New Jersey famously legalized cannabis this past election, but the clock is ticking, and there is still no formal consensus on how to get the ball rolling with legalization and set up a fully legal industry. Now, following many setbacks, the governor and state senate are finally close to reaching an agreement.
This agreement, once finalized, would get rid of the criminal charges tied to underage cannabis possession, something that Governor Phil Murphy has emphasized is a matter of great importance to him before he signs off on legalization. Murphy was concerned that the language of the bill that landed on his desk was too lenient on minors, perhaps even encouraging underage drug use. Now, the senate wants to meet him halfway by ensuring that there are penalties for legal adults who underage, but not for minors.
While nothing is final yet in this negotiation, it is likely that the deal will entirely get rid of all penalties for anyone under 18 years old, meaning that there is no way a cannabis charge under the age of 18 can permanently impact a record. There will be fines for those between the ages of 18 and 21.
Instead, if anyone 18 or younger is caught using cannabis, the local police will bring the matter to the attention of the child’s family. If anyone between 18 and 21 uses cannabis, they could be charged with civil penalties between $250 and $500, but nothing that would have an irredeemable impact on a young life.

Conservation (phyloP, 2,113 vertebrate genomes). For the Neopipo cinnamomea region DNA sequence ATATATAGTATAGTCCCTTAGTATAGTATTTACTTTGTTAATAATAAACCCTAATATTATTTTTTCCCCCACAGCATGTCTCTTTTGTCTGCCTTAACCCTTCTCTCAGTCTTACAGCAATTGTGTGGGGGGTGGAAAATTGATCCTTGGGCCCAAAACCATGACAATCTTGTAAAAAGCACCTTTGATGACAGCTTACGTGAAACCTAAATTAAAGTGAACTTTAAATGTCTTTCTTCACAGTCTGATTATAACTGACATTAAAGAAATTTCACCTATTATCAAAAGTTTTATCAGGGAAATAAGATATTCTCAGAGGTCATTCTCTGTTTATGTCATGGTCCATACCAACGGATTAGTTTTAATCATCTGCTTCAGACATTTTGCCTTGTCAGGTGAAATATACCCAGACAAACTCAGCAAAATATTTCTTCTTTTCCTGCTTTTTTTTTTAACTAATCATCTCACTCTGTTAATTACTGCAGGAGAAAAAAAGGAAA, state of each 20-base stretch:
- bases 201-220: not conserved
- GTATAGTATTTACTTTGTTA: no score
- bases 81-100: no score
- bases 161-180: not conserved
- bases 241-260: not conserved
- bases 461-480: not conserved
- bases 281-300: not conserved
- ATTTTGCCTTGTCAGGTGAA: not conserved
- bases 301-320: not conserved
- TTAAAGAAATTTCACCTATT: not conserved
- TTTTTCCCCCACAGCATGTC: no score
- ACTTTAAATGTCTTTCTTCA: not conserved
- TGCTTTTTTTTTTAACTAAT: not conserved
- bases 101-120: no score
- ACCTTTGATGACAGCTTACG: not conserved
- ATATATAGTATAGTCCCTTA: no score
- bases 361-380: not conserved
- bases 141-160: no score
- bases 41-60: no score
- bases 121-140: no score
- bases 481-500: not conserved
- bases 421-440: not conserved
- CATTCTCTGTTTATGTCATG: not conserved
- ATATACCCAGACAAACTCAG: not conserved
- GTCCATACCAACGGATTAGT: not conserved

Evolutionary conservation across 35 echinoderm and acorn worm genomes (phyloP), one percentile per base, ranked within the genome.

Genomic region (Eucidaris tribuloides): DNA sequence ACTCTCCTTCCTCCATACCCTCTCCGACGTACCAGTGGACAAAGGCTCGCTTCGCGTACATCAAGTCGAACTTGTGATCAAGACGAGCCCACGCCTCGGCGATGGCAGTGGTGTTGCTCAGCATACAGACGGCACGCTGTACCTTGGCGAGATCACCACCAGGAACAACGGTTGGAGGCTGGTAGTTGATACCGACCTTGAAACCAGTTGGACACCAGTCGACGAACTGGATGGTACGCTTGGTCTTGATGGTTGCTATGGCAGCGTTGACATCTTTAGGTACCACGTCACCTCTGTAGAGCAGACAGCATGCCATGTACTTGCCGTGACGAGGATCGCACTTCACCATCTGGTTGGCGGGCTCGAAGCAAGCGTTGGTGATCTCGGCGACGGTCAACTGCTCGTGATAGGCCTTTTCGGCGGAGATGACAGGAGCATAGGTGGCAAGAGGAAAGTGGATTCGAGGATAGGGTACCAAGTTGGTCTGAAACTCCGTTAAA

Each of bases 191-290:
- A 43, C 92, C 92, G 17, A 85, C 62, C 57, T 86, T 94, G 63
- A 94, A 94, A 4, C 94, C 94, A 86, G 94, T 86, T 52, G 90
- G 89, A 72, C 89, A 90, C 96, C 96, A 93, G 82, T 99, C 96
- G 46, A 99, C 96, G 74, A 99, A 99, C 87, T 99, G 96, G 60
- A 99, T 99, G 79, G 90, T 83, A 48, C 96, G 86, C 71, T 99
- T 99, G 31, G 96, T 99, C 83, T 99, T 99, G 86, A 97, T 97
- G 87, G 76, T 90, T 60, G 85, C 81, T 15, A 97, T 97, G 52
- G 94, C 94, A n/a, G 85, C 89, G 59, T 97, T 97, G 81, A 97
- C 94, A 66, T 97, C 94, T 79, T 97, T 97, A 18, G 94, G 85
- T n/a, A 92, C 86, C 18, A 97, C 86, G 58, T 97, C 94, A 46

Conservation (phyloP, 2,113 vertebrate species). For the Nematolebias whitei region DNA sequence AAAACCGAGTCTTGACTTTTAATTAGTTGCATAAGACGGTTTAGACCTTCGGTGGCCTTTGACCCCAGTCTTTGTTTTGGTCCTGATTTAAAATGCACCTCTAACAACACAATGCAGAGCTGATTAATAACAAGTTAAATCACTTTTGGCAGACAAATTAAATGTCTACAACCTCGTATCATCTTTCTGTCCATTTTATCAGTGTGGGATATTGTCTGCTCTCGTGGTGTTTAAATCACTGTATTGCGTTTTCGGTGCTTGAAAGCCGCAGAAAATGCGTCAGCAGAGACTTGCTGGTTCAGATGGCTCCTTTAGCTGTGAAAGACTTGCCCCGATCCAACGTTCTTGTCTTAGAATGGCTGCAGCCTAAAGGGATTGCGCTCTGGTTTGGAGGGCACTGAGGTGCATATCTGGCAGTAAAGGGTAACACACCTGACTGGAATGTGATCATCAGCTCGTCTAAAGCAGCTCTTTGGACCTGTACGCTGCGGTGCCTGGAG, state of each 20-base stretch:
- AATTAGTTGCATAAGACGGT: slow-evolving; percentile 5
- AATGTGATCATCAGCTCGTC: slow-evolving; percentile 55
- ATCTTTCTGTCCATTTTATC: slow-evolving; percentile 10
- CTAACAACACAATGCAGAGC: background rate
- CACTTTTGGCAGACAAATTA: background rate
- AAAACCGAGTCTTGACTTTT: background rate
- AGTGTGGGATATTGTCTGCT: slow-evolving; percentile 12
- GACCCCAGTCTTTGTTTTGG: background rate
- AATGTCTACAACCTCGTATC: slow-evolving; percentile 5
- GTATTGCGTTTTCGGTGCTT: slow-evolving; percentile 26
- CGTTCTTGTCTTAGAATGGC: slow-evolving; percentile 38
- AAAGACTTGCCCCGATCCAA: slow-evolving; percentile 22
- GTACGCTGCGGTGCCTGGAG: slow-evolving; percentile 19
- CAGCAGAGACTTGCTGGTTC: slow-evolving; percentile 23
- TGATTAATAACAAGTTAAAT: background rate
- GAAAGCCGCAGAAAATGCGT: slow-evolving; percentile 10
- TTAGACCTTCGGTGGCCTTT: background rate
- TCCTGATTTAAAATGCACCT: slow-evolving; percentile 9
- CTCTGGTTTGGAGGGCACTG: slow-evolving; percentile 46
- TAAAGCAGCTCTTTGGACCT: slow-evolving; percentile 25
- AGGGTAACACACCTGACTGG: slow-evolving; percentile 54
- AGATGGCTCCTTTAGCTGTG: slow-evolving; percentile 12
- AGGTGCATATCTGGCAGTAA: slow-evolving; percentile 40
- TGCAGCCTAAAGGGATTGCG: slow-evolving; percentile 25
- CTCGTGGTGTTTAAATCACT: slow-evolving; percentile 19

Similarly, under this agreement, those 21 and over would be charged a fine if they possess more than six ounces of cannabis. Otherwise, the possession would be deemed legal.
The Clock Is Ticking
Many are now hoping the deal comes through, as time is running out for the newly legal state to establish a fully legal industry. If something is passed in the next few days, there could still be time for the senate to push the legislation through to a committee hearing.
“It is paramount that lawmakers agree to a legislative remedy by the end of the year in order to comport with the will of the voters and to avoid further confusion,” Carly Wolf, the state policies coordinator for the National Organization for the Reform of Marijuana Laws (NORML), said last month, according to a press release. “Justice delayed is justice denied. It is long past time that New Jerseyans enjoyed the same freedoms as those in many other states and are able to legally possess cannabis without the threat of arrest, prosecution, and incarceration.”
This issue has been the last holdout in a long list of important issues that are up for debate in the state, as legislators have been hashing out how charges will be dealt for those who do violate the new law, how social equity can be sought, and what the legal industry should look like overall. However, the end is hopefully in sight for the state to turn the “yes” vote from November into a full, reputable cannabis industry.